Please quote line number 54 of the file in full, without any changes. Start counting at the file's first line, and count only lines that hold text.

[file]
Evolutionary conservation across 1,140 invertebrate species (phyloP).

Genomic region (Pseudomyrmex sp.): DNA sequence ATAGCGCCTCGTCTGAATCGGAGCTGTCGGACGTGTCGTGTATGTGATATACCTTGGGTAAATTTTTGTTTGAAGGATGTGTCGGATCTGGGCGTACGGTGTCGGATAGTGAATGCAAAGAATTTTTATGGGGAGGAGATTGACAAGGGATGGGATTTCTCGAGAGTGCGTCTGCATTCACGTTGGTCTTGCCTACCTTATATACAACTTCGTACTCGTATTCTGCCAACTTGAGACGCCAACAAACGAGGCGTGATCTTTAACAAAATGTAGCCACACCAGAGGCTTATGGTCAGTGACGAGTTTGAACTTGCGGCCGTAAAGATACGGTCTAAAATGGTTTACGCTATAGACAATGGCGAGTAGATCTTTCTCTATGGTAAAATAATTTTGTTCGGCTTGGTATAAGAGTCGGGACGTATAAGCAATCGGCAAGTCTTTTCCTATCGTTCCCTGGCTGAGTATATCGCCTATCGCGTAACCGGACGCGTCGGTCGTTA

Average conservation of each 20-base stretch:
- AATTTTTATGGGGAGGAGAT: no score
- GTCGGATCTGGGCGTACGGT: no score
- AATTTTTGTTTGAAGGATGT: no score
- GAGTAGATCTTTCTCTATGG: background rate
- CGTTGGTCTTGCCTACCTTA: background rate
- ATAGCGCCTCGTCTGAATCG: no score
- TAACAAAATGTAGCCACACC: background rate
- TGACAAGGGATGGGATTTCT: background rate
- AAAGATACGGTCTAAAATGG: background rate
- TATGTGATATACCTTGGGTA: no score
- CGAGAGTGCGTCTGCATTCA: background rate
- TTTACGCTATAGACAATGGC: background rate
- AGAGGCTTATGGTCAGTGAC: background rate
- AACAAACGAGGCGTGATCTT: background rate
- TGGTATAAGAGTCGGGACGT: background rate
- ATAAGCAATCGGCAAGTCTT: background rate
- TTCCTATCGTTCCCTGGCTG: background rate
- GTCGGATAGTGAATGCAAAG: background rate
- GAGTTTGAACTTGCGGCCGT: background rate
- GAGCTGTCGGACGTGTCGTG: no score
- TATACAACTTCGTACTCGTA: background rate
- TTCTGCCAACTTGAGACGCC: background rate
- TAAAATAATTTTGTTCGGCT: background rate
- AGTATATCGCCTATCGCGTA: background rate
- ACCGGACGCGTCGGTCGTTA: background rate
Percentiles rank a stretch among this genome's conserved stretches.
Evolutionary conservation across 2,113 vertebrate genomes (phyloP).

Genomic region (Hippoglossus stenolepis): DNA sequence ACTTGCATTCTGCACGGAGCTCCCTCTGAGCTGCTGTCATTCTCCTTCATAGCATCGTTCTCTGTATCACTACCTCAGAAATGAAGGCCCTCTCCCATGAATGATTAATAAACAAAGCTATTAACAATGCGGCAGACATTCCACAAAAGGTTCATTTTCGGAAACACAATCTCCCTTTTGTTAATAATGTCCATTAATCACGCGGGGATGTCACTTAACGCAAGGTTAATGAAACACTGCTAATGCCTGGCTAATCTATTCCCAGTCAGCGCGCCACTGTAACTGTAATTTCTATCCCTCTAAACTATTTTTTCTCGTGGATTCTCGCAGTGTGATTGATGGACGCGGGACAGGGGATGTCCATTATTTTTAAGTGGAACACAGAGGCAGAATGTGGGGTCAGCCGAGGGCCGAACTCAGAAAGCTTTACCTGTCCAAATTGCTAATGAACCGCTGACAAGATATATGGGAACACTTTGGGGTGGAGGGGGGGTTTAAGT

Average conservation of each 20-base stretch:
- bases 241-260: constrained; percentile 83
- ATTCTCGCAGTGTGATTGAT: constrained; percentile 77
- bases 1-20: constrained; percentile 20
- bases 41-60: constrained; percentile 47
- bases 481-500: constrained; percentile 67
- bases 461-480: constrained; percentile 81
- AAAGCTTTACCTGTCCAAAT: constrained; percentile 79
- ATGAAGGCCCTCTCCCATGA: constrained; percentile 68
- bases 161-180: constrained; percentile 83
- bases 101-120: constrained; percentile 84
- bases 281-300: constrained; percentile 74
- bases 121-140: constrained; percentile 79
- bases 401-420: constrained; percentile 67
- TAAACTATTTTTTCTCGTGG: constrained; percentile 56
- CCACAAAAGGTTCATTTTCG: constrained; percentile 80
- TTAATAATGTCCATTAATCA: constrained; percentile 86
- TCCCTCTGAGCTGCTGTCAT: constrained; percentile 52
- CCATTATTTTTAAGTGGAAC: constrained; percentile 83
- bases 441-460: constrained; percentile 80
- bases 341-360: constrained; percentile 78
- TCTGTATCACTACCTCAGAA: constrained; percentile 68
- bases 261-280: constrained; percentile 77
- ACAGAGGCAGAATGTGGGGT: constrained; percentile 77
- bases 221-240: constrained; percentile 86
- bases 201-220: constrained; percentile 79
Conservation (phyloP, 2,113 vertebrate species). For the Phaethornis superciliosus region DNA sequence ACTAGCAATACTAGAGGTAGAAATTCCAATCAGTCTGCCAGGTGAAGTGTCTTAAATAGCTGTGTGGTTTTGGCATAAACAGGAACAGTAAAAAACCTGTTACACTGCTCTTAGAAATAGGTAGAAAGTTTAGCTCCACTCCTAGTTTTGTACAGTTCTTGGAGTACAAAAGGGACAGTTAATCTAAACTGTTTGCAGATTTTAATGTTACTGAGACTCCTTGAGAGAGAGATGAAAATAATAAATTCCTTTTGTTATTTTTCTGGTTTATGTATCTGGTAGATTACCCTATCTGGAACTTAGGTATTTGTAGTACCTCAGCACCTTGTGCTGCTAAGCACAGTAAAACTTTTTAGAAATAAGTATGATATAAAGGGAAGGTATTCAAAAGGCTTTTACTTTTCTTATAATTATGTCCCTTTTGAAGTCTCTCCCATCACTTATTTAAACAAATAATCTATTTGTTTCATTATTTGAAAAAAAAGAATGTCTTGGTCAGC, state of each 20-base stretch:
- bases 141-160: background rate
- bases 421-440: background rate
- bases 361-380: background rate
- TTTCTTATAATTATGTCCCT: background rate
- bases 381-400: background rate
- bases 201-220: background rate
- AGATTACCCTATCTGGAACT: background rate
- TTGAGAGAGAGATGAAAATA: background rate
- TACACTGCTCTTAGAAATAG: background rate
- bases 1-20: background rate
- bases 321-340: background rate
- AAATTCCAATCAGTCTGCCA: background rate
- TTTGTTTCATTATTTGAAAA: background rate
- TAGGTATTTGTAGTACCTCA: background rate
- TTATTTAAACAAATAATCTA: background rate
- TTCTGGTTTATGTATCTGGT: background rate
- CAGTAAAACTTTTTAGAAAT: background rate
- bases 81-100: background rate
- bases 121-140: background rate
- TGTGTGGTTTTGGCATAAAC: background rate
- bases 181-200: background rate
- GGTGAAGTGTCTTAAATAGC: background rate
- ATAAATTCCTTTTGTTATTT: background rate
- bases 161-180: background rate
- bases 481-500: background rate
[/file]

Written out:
- bases 261-280: constrained; percentile 77